Pests > Pests Entities > Bacteria > Bacterial crown rot (?Erwinia), papaya, Tonga

Pests > Pests Entities > Bacteria > Bacterial crown rot (?Erwinia), papaya, Tonga

Pests Pests Entities Bacteria Bacterial crown rot (?Erwinia), papaya, Tonga

Bacterial crown rot, Tonga

August 2009. Dieback of papaya plants occurs in Tonga in a plot of 8-9 months old papaya (Solo sunise) that is fruiting for the first time. More than 50% of the papaya plot is infected with water-soaked lesions on the stem just below the inner crown leaves. The lesions spread rapidly and eventually the crown collapses. Bunchy inner crown leaves and rapid drying of the older leaves normally occurs before the visual appearance of the lesion on the stem as shown on the attached photos.

In some parts of the Caribbean, papaya is affected by Erwinia spp. The symptoms look similar. It was unlikely to be symptoms of Phytothphora, but the trees should be split down the middle to determine where the rots start. Phytothphora rots begin below ground. In some cases, the rot originates in the crown, initiated by insects and fungi.

Trujillo and Schroth described two Erwinia species on papaya in the Mariana Islands. Since then, reports of Erwinia have been published from America, including Venezuela and the French Antilles. Hawaiian varieties are very susceptible. Some Marianas varieties are resistant. One of the isolates was systemic (so cutting back the stem, would not solve the problem.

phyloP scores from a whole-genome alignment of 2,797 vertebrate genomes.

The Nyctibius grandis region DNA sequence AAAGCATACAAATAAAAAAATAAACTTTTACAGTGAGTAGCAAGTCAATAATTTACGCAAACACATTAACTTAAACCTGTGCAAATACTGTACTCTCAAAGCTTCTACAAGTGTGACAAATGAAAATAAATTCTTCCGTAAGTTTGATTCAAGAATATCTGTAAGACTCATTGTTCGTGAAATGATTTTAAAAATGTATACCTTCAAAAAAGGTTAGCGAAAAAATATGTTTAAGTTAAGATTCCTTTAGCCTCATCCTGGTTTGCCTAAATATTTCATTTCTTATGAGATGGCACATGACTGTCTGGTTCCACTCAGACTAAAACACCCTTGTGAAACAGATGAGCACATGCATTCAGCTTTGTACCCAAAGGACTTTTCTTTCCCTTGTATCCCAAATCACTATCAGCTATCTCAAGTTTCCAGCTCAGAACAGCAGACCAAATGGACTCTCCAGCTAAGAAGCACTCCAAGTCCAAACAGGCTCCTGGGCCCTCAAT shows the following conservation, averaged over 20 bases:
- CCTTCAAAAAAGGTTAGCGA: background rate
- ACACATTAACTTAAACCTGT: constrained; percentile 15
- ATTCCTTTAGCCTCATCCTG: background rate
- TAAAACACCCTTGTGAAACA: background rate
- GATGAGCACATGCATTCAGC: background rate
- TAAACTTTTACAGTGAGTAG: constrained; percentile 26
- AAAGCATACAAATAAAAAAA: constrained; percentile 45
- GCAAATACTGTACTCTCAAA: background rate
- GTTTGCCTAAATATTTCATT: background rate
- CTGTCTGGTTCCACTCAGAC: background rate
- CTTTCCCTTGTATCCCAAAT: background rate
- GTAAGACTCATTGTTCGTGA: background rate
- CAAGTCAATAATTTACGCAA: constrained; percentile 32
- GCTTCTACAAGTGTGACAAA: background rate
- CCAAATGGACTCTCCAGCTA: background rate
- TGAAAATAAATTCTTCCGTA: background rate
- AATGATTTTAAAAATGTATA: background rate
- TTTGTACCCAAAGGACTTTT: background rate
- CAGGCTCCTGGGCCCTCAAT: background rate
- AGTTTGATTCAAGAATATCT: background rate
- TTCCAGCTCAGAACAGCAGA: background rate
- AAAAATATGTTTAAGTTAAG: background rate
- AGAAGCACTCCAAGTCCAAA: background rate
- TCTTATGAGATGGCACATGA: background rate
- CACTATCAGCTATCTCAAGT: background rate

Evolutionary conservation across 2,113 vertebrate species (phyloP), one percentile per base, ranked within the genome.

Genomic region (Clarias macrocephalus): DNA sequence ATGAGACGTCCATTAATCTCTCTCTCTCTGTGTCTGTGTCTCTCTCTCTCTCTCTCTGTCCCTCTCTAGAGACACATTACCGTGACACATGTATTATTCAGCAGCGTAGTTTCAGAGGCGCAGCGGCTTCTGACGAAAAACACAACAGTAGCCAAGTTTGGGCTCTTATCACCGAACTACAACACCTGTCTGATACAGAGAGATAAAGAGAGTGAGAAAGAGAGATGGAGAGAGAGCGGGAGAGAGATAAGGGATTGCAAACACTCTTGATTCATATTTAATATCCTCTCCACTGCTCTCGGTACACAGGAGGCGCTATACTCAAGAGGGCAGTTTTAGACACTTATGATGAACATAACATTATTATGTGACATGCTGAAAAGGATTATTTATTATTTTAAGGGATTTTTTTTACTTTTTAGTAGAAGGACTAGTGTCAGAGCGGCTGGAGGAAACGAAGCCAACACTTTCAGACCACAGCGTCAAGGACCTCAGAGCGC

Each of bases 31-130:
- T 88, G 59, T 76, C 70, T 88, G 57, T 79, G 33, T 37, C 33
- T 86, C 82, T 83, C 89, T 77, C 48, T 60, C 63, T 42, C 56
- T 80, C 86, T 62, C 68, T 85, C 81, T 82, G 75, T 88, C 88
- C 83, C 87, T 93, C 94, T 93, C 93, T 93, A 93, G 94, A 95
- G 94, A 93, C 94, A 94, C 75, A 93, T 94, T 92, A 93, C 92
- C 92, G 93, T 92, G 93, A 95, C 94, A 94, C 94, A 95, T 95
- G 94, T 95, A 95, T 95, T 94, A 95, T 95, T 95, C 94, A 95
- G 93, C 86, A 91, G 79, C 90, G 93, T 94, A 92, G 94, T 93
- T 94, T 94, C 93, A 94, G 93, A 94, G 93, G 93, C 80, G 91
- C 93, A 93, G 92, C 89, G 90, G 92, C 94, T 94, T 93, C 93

Later, Tonga reported the roots and stem, up to the crown where infection occurs, is healthy. In the last two 5-6 weeks, the plants have shown symptoms of phytoplasma infection, with the oily, water-soaked lesions on the stems starting to appear 2 weeks ago. It took only a few days to spread rapidly throughout the entire plot (13 acres). Therefore, it is not clear if the stem lesions (which are likely to be bacterial) are secondary infection, which lead to the rapid dieback of the plants.

Tonga intends to: 1) rogue the diseased plants by cutting off the infected parts of the plants leaving about one meter of the stem from the base to shoot back; 2) cover the cut ends of the plants with plastic to avoid infections and 3) spray with copper oxychloride (the only bactericide available).

Malaysia has reported Erwinia papayae as the cause of dieback. There are photos showing similar symptoms to those above. There is also a reference to the condition in the Caribbean.

It looks a very serious disease.

Later, The Queensland Primary Industries Department warned the country’s papaya growers that if Bacterial crown rot disease gets into Australia, it would cost millions of dollars and devastate the industry.